hundreds of years after Christ's birth, as is often alleged, its
association with the winter solstice would have never come
about, the men of later times well knowing the correspondence
between the solstice and Dec. 25th did not exist when Jesus was
Where Do We Stand in History?
Thus far we have been looking at the
calendar in terms of measuring the year and its subdivisions.
What about the year as it stands in relation to the past or
future? How did the Jews and other ancient peoples date time?
Among the Gentiles, the distant past beyond
the memory of man was wrapped in myth.
Without the scriptures to provide a reliable account of
historical fact, the imagination of the poets had to fill the
gap. We thus read
of a time when all things were different than they are now; a
time of Olympian gods, centaurs, satyrs, and the age of heroes.
Censorinus reports of Varro's division of the past thus:
"And if the origin of the world had come into human's range of
knowledge, then that is where we would start from; but as it is
I shall treat that interval of time that Varro calls
"historical." For he gives three divisions of time epochs first
from the beginning of mankind to the first flood, which because
of our ignorance of it is called "unclear", second from the
first flood to the first Olympiad, which, because many fabulous
things are reported in it, is names "mythical", third from the
first Olympiad to us, which is called "historical", because the
events that happened in it are contained in true histories. For
the first epoch of time, whether it had a beginning or whether
it always existed, it is certainly not possible to comprehend
its number of years."(DN 20:12-21.2)
Between the mythical time and the first
Olympiad stands the fall of
Ancient cities had their own local time and
manner of calibration. As nations grew up and entered the world
stage, time involved synchronization of local with foreign
persons or events. Plutarch gives a date for the battle of
"They fought this battle on the fourth of Boedromion, according
the Athenians, but according to the Boeutians, on the
twenty-seventh of the month Panenus" (Arist. 19:7).
Establishing the year had equal challenges. Diodorus Siculus described the year 384 B.C. thus:
"At the conclusion of the year, in Athens Diotrephes was Archon
and in Rome the consuls elected were Lucius Valerius and Aulus
Mallius, and the Eleians celebrated the ninety-ninth Olympiad,
that in which Dicon of Syracus won the footrace" (15.14.1).
As this passage suggests, the Greeks dated
by those holding office of Archon and from Olympiads, but the
Romans by consuls, the year of an emperor's reign, or from the
founding of Rome (ab urbs
Among the Jews, no one reference or
comprehensive scheme occurs in scripture.
Any number of dating methods are found.
Genesis dates are consecutive, not cumulative. Rather
than saying an event occurred so many years from creation or
from Adam, they are dated to the time a particular person lived
or the year of his life. Continuity of dates is attained only by
totaling the years between successive births. Thus, from Adam to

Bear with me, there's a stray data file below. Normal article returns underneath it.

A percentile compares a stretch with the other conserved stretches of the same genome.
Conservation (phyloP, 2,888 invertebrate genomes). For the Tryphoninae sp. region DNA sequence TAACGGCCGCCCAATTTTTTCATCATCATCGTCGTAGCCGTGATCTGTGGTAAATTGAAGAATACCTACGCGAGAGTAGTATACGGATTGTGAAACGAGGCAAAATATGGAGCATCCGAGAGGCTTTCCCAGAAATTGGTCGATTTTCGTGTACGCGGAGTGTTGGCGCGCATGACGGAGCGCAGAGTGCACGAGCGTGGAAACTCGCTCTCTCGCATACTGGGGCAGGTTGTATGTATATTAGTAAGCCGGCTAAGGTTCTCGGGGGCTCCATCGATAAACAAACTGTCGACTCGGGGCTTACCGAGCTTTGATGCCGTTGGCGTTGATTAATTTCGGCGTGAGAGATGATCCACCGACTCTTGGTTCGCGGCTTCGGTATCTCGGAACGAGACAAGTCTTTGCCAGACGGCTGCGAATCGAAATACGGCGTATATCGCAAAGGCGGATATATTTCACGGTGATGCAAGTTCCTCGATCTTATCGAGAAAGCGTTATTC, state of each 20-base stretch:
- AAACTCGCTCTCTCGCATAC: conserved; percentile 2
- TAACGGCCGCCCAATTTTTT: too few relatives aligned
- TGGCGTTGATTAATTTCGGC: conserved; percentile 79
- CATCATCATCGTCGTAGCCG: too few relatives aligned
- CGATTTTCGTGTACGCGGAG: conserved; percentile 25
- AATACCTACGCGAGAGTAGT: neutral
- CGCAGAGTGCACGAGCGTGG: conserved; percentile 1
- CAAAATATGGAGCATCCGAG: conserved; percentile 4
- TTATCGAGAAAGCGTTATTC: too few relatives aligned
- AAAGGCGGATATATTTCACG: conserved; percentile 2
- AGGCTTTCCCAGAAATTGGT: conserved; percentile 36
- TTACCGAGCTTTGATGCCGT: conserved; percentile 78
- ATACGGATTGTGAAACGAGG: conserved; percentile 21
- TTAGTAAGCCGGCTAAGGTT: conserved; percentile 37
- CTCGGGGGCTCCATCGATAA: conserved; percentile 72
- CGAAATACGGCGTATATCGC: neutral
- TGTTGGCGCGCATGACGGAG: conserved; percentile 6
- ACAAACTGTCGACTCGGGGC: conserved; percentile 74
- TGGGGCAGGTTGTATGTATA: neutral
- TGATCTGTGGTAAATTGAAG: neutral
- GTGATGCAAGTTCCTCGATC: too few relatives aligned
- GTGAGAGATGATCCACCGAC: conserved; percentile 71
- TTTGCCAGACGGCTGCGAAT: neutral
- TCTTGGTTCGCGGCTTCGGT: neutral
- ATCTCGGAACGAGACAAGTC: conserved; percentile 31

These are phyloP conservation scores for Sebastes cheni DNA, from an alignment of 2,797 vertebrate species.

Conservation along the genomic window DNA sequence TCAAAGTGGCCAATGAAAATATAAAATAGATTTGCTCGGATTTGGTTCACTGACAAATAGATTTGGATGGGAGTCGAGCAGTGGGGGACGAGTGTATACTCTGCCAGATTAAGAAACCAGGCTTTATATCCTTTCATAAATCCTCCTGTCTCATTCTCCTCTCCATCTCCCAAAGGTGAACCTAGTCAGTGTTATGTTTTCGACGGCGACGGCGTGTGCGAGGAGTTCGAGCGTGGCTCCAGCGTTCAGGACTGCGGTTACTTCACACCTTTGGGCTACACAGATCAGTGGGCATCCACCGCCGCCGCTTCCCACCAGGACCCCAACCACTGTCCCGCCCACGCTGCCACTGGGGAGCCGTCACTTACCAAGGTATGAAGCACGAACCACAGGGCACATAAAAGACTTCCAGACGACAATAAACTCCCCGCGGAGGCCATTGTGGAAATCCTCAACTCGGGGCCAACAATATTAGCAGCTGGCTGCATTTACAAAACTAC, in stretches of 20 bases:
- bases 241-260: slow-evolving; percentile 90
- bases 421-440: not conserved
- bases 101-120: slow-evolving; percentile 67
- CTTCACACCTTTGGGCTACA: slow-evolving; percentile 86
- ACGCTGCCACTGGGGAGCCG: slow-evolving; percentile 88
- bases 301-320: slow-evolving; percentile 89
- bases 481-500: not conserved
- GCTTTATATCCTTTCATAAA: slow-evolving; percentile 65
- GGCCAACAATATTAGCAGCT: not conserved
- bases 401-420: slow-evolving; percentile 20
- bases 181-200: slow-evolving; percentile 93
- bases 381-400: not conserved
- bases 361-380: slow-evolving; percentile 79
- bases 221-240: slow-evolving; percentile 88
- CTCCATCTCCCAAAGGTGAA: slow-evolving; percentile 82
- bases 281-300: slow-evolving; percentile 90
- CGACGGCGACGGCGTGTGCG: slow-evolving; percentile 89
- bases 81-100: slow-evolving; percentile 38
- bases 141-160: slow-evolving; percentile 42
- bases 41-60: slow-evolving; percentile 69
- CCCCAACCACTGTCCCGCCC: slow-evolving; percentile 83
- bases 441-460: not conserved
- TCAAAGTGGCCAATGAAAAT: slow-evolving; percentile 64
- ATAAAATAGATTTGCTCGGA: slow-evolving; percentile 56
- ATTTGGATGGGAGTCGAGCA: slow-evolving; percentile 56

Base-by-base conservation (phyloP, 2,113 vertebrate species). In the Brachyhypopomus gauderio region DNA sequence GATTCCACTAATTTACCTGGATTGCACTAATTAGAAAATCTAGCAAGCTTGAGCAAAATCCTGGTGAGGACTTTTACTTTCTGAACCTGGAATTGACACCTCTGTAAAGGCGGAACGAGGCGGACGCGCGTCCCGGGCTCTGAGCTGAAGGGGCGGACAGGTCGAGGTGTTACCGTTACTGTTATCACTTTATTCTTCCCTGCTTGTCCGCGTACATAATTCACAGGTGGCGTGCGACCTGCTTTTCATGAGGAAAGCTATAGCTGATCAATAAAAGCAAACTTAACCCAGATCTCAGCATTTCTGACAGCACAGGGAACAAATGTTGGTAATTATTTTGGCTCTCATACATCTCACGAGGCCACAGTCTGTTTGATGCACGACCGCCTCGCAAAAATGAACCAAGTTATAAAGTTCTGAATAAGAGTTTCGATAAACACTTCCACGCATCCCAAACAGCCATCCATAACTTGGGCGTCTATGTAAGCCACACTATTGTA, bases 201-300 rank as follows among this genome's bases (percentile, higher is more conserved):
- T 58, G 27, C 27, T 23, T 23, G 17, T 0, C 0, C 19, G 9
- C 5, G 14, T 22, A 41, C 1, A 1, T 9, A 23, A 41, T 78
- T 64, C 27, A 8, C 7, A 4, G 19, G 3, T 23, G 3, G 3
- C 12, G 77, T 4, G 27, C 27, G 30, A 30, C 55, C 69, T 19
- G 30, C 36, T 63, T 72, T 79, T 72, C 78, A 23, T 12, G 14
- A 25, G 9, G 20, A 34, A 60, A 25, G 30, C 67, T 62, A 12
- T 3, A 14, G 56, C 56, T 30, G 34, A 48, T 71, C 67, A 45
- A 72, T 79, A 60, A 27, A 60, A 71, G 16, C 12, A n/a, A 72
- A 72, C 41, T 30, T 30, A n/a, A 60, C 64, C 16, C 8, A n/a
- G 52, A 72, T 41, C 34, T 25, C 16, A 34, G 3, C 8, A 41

Noah were 1056 years, and from Noah to Abraham 950 years, and
from Abraham to the death of Joseph 361 years.
The whole period covered by Genesis is therefore 2367 years.
Years to Birth of
Adam 130 yrs
Noah 502 yrs
Joseph 110 (dies)
Total 1056 yrs
Total 952 yrs
Total 361 yrs
After Genesis, this method of dating
disappears, and dates are provided from important events. Thus,
there were 430 years from Abraham entering
"They left Egypt in the month Xanthicus, on the fifteenth day of
the lunar month; four hundred and thirty years after our
forefather Abraham came into Canaan, but two hundred and fifteen
years only after Jacob removed into Egypt" (Ant. II, xv, 2)
From the Exodus to the beginning of David's
reign was 437 years (it was 480 years from the Exodus until the
4th year of Solomon (I Kng. 6:1, 38). David reigned 40 years.
Hence, 480 - 43 = 437). From David until the carrying away into
Babylonian captivity by Nebuchadnezzar, based upon the
regnal years of the kings of Judah, was 452 years. (But see Jos.
Ant. X, viii, 5 where
the length is given as 470 years from the building of Solomon's
temple until its destruction by Nebuchadnezzar.) From the
captivity until the decree to rebuild the city by
Artexerxes Longimanus given to Nehemiah was 132 years (586 B.C.
to 454 B.C.). And from the decree to rebuild the city to the
baptism of Christ in the fifteenth year of Tiberius (
Another method of dating that occurs in
scripture is the regnal years of kings.
During the monarchial period of the Jewish nation, the
scriptures often dated events according to a king's reign.
Thus, we read that in the eighth year of Josiah's reign "while
he was yet young, he began to seek after the God of David his
father: and in the twelfth year he began to purge
"And it came to pass in the ninth year of his reign, in the
tenth month, in the tenth day of the month, that Nebuchadnezzar
king of Babylon came, he and all his army, against Jerusalem,
and pitched against it, and built forts against it round about.
So the city was besieged unto the eleventh year of king
Zedekiah" (Jer. 52:4).
Use of the term "Anno Domini" is usually
attributed to Dionysius Exiguus, a sixth century Sycthian monk.
The term is Latin for "in the year of our Lord" and
signifies the regnal years of Christ.
Dionysius used the birth of Christ to date the era in his
Paschal (Easter) Tables.
Dionysius substituted the "era of the martyrs" or the
"Diocletian era" that had obtained until that time, with the
incarnation of Christ.
Dionysius adopted his method because he did not want to
perpetuate the memory of Diocletian who had bitterly persecuted
Christians. The custom of nominating the era by